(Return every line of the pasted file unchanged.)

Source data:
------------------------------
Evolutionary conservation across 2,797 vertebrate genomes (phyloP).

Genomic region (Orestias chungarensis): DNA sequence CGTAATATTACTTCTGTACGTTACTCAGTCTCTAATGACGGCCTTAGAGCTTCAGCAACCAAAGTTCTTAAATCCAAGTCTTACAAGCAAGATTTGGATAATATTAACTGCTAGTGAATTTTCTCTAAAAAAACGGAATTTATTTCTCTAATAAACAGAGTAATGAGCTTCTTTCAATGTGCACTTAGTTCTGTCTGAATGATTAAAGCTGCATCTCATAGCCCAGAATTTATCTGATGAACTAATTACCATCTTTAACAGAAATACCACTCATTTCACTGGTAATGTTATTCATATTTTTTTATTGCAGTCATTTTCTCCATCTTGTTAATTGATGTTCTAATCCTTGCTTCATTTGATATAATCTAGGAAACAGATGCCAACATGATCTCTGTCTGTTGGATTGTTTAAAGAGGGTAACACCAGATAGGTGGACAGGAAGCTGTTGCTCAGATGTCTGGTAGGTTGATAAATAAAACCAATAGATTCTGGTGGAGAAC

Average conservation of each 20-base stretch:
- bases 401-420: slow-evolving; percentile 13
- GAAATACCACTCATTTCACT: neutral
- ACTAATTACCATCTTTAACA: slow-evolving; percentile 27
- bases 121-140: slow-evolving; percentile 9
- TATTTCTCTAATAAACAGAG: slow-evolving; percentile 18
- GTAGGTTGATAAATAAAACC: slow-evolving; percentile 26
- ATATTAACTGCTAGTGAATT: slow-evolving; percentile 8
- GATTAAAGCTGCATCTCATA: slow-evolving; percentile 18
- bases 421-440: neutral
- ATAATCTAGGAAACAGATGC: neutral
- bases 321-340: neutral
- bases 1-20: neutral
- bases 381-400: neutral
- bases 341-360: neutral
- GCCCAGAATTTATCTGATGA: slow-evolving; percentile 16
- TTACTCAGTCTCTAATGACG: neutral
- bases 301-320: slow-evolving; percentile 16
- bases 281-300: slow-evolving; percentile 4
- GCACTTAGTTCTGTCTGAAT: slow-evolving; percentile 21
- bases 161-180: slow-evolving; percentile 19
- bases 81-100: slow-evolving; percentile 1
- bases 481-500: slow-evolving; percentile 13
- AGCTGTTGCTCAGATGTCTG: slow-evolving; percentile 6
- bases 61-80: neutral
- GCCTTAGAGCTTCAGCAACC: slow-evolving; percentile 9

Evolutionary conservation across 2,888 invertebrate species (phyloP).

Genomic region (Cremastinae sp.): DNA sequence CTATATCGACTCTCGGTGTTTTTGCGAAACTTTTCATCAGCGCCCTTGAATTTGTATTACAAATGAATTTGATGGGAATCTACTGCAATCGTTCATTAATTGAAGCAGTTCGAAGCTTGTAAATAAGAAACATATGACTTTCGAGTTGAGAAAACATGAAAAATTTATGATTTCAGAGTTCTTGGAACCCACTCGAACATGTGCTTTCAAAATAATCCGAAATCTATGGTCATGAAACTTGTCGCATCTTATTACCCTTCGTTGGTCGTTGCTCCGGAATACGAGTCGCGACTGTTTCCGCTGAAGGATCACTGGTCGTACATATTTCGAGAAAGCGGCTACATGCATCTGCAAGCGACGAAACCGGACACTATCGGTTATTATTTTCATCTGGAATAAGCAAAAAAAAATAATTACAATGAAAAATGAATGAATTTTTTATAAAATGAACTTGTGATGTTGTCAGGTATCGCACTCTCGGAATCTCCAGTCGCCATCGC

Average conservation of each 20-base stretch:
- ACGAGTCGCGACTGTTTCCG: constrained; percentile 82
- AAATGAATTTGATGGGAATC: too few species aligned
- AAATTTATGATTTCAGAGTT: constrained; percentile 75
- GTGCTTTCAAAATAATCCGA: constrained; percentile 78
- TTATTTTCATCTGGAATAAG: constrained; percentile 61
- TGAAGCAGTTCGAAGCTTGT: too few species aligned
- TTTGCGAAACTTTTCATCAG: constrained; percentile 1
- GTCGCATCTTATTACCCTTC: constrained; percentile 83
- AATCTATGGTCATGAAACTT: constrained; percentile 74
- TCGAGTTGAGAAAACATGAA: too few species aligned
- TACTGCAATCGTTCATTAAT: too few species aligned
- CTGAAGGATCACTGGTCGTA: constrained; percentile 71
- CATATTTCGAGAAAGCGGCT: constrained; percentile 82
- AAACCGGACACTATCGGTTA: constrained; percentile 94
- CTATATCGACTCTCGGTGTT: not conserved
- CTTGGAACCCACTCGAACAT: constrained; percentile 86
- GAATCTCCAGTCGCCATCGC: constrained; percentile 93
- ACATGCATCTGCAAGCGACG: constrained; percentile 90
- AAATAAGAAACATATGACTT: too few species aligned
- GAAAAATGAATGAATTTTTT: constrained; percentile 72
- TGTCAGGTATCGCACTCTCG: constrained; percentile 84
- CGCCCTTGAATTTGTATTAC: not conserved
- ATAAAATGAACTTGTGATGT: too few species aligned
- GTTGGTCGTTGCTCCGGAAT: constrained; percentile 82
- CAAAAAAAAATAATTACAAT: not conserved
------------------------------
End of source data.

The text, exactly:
Evolutionary conservation across 2,797 vertebrate genomes (phyloP).

Genomic region (Orestias chungarensis): DNA sequence CGTAATATTACTTCTGTACGTTACTCAGTCTCTAATGACGGCCTTAGAGCTTCAGCAACCAAAGTTCTTAAATCCAAGTCTTACAAGCAAGATTTGGATAATATTAACTGCTAGTGAATTTTCTCTAAAAAAACGGAATTTATTTCTCTAATAAACAGAGTAATGAGCTTCTTTCAATGTGCACTTAGTTCTGTCTGAATGATTAAAGCTGCATCTCATAGCCCAGAATTTATCTGATGAACTAATTACCATCTTTAACAGAAATACCACTCATTTCACTGGTAATGTTATTCATATTTTTTTATTGCAGTCATTTTCTCCATCTTGTTAATTGATGTTCTAATCCTTGCTTCATTTGATATAATCTAGGAAACAGATGCCAACATGATCTCTGTCTGTTGGATTGTTTAAAGAGGGTAACACCAGATAGGTGGACAGGAAGCTGTTGCTCAGATGTCTGGTAGGTTGATAAATAAAACCAATAGATTCTGGTGGAGAAC

Average conservation of each 20-base stretch:
- bases 401-420: slow-evolving; percentile 13
- GAAATACCACTCATTTCACT: neutral
- ACTAATTACCATCTTTAACA: slow-evolving; percentile 27
- bases 121-140: slow-evolving; percentile 9
- TATTTCTCTAATAAACAGAG: slow-evolving; percentile 18
- GTAGGTTGATAAATAAAACC: slow-evolving; percentile 26
- ATATTAACTGCTAGTGAATT: slow-evolving; percentile 8
- GATTAAAGCTGCATCTCATA: slow-evolving; percentile 18
- bases 421-440: neutral
- ATAATCTAGGAAACAGATGC: neutral
- bases 321-340: neutral
- bases 1-20: neutral
- bases 381-400: neutral
- bases 341-360: neutral
- GCCCAGAATTTATCTGATGA: slow-evolving; percentile 16
- TTACTCAGTCTCTAATGACG: neutral
- bases 301-320: slow-evolving; percentile 16
- bases 281-300: slow-evolving; percentile 4
- GCACTTAGTTCTGTCTGAAT: slow-evolving; percentile 21
- bases 161-180: slow-evolving; percentile 19
- bases 81-100: slow-evolving; percentile 1
- bases 481-500: slow-evolving; percentile 13
- AGCTGTTGCTCAGATGTCTG: slow-evolving; percentile 6
- bases 61-80: neutral
- GCCTTAGAGCTTCAGCAACC: slow-evolving; percentile 9

Evolutionary conservation across 2,888 invertebrate species (phyloP).

Genomic region (Cremastinae sp.): DNA sequence CTATATCGACTCTCGGTGTTTTTGCGAAACTTTTCATCAGCGCCCTTGAATTTGTATTACAAATGAATTTGATGGGAATCTACTGCAATCGTTCATTAATTGAAGCAGTTCGAAGCTTGTAAATAAGAAACATATGACTTTCGAGTTGAGAAAACATGAAAAATTTATGATTTCAGAGTTCTTGGAACCCACTCGAACATGTGCTTTCAAAATAATCCGAAATCTATGGTCATGAAACTTGTCGCATCTTATTACCCTTCGTTGGTCGTTGCTCCGGAATACGAGTCGCGACTGTTTCCGCTGAAGGATCACTGGTCGTACATATTTCGAGAAAGCGGCTACATGCATCTGCAAGCGACGAAACCGGACACTATCGGTTATTATTTTCATCTGGAATAAGCAAAAAAAAATAATTACAATGAAAAATGAATGAATTTTTTATAAAATGAACTTGTGATGTTGTCAGGTATCGCACTCTCGGAATCTCCAGTCGCCATCGC

Average conservation of each 20-base stretch:
- ACGAGTCGCGACTGTTTCCG: constrained; percentile 82
- AAATGAATTTGATGGGAATC: too few species aligned
- AAATTTATGATTTCAGAGTT: constrained; percentile 75
- GTGCTTTCAAAATAATCCGA: constrained; percentile 78
- TTATTTTCATCTGGAATAAG: constrained; percentile 61
- TGAAGCAGTTCGAAGCTTGT: too few species aligned
- TTTGCGAAACTTTTCATCAG: constrained; percentile 1
- GTCGCATCTTATTACCCTTC: constrained; percentile 83
- AATCTATGGTCATGAAACTT: constrained; percentile 74
- TCGAGTTGAGAAAACATGAA: too few species aligned
- TACTGCAATCGTTCATTAAT: too few species aligned
- CTGAAGGATCACTGGTCGTA: constrained; percentile 71
- CATATTTCGAGAAAGCGGCT: constrained; percentile 82
- AAACCGGACACTATCGGTTA: constrained; percentile 94
- CTATATCGACTCTCGGTGTT: not conserved
- CTTGGAACCCACTCGAACAT: constrained; percentile 86
- GAATCTCCAGTCGCCATCGC: constrained; percentile 93
- ACATGCATCTGCAAGCGACG: constrained; percentile 90
- AAATAAGAAACATATGACTT: too few species aligned
- GAAAAATGAATGAATTTTTT: constrained; percentile 72
- TGTCAGGTATCGCACTCTCG: constrained; percentile 84
- CGCCCTTGAATTTGTATTAC: not conserved
- ATAAAATGAACTTGTGATGT: too few species aligned
- GTTGGTCGTTGCTCCGGAAT: constrained; percentile 82
- CAAAAAAAAATAATTACAAT: not conserved